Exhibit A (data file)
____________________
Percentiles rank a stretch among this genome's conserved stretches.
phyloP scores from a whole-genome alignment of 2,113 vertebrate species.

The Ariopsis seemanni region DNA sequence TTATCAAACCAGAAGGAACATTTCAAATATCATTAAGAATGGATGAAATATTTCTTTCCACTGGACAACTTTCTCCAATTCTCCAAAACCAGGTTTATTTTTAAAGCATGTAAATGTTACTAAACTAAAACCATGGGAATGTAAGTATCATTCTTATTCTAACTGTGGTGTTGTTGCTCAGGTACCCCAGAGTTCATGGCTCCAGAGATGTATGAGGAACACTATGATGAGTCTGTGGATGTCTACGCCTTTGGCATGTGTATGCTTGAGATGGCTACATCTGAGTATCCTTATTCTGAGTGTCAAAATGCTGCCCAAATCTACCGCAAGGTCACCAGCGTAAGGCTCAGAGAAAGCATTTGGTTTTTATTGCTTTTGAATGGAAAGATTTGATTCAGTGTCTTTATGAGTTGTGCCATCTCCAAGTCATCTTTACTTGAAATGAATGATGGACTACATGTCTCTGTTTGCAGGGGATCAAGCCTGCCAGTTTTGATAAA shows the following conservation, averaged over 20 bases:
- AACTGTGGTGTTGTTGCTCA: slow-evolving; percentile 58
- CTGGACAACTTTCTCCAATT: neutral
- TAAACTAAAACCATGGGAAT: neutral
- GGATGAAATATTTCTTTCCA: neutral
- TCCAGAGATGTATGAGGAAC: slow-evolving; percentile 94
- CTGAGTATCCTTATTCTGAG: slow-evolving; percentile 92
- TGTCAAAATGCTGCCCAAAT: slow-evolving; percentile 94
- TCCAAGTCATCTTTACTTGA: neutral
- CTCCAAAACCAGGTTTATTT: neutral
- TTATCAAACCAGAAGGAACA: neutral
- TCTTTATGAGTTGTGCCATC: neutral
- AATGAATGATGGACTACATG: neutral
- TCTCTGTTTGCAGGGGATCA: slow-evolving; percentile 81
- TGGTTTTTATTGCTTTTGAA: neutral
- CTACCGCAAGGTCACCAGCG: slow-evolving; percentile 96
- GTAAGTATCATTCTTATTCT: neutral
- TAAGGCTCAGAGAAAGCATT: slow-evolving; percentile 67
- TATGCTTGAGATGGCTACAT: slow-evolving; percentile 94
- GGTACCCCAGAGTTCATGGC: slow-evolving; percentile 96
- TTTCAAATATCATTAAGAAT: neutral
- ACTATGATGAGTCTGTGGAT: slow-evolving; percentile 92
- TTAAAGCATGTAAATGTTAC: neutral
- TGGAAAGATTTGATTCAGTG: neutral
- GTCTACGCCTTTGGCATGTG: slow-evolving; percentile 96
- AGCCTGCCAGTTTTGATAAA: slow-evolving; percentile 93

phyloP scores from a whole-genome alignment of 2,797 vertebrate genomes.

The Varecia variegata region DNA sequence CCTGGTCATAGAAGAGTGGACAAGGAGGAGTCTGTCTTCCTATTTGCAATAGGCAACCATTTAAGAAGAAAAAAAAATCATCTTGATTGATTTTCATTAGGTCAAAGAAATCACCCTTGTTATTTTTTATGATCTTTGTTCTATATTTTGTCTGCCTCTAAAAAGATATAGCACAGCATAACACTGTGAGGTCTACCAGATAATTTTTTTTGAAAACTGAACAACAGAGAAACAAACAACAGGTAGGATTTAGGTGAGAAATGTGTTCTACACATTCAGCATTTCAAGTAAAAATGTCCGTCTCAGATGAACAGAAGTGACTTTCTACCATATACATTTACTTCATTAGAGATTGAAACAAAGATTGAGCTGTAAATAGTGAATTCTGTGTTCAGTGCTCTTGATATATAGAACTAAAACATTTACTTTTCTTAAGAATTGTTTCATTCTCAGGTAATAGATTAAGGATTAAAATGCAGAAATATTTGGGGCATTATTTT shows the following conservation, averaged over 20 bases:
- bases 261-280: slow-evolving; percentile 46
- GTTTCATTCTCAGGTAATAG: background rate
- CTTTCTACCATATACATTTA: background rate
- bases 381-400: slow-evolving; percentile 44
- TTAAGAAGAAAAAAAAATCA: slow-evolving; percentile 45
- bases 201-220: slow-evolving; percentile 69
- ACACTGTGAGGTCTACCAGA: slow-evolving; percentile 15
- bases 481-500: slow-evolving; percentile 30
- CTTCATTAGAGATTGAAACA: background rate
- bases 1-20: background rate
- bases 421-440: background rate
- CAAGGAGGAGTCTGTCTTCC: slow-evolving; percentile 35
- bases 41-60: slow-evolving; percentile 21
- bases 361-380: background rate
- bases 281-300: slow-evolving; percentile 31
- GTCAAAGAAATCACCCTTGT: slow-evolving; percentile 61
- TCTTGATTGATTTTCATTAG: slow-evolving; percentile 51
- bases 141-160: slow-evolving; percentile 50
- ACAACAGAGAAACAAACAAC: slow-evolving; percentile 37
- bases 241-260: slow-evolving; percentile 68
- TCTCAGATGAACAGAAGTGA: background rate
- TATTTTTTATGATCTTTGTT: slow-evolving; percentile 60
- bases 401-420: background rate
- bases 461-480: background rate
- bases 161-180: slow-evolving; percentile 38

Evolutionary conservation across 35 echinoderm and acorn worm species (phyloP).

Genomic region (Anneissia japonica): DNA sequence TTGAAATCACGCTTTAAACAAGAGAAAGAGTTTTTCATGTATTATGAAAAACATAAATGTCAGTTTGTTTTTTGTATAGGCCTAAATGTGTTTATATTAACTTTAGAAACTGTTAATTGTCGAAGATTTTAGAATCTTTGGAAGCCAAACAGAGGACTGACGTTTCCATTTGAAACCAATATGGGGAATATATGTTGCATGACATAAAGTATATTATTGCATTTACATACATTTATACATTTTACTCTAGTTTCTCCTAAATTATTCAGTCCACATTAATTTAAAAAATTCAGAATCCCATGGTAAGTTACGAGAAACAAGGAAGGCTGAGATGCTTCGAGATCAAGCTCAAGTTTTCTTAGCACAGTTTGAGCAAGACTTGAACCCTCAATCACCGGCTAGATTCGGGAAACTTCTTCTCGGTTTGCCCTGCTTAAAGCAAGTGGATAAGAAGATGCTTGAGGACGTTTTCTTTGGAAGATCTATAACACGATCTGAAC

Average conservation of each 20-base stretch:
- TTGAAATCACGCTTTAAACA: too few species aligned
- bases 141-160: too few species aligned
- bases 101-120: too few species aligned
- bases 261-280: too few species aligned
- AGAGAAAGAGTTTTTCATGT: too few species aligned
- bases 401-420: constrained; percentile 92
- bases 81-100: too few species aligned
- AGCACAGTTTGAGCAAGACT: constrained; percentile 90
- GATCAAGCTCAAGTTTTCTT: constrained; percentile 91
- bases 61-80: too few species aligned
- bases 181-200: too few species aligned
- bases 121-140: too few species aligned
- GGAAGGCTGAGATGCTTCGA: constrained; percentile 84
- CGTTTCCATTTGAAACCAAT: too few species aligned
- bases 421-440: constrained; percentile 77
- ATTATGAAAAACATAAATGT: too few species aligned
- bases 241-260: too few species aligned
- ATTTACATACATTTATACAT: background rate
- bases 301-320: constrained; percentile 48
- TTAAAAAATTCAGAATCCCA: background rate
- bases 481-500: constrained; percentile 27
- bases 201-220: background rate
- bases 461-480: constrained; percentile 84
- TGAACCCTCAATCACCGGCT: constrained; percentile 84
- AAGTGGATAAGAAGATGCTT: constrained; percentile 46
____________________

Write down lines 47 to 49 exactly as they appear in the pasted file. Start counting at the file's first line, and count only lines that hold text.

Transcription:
- TCTTGATTGATTTTCATTAG: slow-evolving; percentile 51
- bases 141-160: slow-evolving; percentile 50
- ACAACAGAGAAACAAACAAC: slow-evolving; percentile 37